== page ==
Sometimes references are worried about liability and do not want to talk about the nanny. This is hard – your have to figure out if the reason is because the experience was negative or if the reference is just following a “no talk” policy. Ask a reluctant reference just this one question: “I am a mom (or dad) hiring a nanny for my baby. She won’t be supervised during the day. It’s a lot of responsibility. Should I be thrilled to have this person in this role, or should I use caution?”
The Nanny Work Agreement
Once you decide to hire a nanny, write up a simple work agreement that you both sign so that the responsibilities are clear. Don’t make it a “legal” document with legalese language. Make it short, sweet and to the point. This work agreement helps both of you.- to remind you about the household chores or the schedule that you two agreed on. Sometimes parents begin to pile on new jobs once the nanny is hired. Sometimes nannies decide to ignore the laundry which was part of the agreement. It’s a great reference point. Note: a nanny is hired to care for your child. Don’t make the mistake of giving the nanny so many household chores that it detract from the nanny/child interaction. Most full-time nannies care for the child and the child’s room, laundry, and meals (including clean up). If the nanny is asked to do more, and she agrees, be prepared to pay more (ironing, the family laundry, dinner prep, etc.). You can find some sample work agreements on the International Nanny Association website.
Your responsibilities as an employer
The following information is from Breedlove and Associates, my favorite payroll and “nanny tax” service: http://www.mybreedlove.com. A household employer is defined as someone who pays an individual to perform duties in or around their home. Household employees include nannies, housekeepers, personal assistants, household managers, etc. If a family pays a household employee $1,700 (2011) or more in a calendar year, they are required to meet the “nanny tax” obligations as well adhere to local, state and federal employment laws. Don’t worry, these obligations are not nearly as onerous or as expensive as most people think.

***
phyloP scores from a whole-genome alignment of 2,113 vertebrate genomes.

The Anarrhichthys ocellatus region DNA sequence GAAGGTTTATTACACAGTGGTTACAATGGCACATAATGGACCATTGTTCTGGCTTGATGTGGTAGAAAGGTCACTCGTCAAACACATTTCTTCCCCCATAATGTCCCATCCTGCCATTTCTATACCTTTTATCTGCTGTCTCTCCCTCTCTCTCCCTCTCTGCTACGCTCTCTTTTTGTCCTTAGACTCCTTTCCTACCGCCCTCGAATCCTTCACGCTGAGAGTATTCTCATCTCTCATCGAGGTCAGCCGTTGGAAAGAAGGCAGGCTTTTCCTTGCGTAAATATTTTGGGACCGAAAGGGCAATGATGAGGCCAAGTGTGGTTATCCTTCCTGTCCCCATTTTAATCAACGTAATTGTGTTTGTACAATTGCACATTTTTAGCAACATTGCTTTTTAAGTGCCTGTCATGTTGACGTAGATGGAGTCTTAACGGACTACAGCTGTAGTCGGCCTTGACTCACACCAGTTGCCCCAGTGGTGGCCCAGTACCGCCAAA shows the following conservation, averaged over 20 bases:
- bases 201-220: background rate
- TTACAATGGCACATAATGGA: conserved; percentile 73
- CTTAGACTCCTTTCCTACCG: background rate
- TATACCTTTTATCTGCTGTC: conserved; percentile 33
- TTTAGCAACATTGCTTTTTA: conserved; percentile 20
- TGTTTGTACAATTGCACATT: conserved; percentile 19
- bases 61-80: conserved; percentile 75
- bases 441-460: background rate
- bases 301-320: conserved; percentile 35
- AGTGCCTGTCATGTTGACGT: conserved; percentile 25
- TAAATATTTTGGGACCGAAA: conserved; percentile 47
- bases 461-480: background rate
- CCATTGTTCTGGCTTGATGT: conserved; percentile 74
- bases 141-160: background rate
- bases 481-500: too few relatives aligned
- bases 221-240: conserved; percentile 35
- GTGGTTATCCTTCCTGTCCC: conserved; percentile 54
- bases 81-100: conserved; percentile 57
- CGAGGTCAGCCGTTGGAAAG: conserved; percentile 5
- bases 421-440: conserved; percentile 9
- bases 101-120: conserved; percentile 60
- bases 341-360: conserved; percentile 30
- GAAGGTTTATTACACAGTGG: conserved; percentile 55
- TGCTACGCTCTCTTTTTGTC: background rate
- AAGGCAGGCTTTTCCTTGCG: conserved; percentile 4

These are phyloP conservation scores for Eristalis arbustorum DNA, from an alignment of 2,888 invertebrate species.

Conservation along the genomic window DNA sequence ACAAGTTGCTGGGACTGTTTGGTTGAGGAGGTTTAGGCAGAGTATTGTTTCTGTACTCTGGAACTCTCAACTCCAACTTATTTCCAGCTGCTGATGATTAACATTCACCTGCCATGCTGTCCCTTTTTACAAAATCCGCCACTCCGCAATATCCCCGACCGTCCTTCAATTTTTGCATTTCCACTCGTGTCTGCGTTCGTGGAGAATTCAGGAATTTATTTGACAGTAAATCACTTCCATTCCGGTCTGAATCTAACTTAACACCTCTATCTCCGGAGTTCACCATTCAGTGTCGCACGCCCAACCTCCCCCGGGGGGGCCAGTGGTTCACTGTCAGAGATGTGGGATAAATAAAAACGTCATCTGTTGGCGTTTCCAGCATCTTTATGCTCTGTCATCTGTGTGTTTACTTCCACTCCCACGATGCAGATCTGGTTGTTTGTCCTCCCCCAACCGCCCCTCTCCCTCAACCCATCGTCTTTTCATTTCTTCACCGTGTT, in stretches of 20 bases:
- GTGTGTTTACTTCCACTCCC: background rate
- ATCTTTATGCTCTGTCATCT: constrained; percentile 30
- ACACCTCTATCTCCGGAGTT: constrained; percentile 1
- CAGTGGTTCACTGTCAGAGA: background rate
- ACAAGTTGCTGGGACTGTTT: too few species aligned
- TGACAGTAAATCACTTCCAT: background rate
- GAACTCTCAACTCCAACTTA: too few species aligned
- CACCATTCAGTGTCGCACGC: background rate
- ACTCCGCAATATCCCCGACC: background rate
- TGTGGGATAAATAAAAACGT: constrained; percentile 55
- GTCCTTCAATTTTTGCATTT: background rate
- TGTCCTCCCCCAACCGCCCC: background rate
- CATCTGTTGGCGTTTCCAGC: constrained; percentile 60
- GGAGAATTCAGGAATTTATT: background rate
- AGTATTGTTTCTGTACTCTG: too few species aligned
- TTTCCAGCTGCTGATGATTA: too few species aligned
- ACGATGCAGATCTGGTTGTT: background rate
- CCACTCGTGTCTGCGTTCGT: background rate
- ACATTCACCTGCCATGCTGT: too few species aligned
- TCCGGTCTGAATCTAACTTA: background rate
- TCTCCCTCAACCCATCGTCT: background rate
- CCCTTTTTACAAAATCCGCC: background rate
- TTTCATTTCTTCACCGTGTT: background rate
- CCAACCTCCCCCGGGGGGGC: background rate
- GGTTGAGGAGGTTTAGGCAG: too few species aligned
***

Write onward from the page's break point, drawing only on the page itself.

If a family pays an employee less than the $1,700 threshold, the family is absolved of the “nanny tax” obligations, but they are still considered an employer and must adhere to local, state and federal employment laws.
The Household Employer’s Legal Responsibilities
Minimum Wage. Household employees must be paid at a rate that meets or exceeds the Federal Minimum Wage standards — currently $7.25 per hour.
Mileage Reimbursement. Employees who are asked to use their own car while on the job should be reimbursed at a rate of 55.5 cents per mile (effective July 1, 2011). Commutes to and from work each day are not considered “on the job” and, therefore, employers are not responsible for any reimbursement on those miles. If money is paid to the employee to defray the cost of commuting to and from work each day, it is considered taxable income and should be reported as part of the employee’s compensation.
Overtime. Household employees are classified as “non-exempt” workers, and federal overtime law dictates that non-exempt workers must be paid overtime if they work more than 40 hours in a 7-day work week. Overtime is calculated at a rate of 1.5 times the regular rate of pay. Exception for Live-In Employees: Families are not required to pay live-in nannies at the overtime rate, but they must pay the nanny for every hour worked. It is legal to pay your employee a salary and have the overtime hours included in the compensation. To accomplish this, you must have a written employment agreement that explicitly details the regular rate of pay and the overtime rate of pay.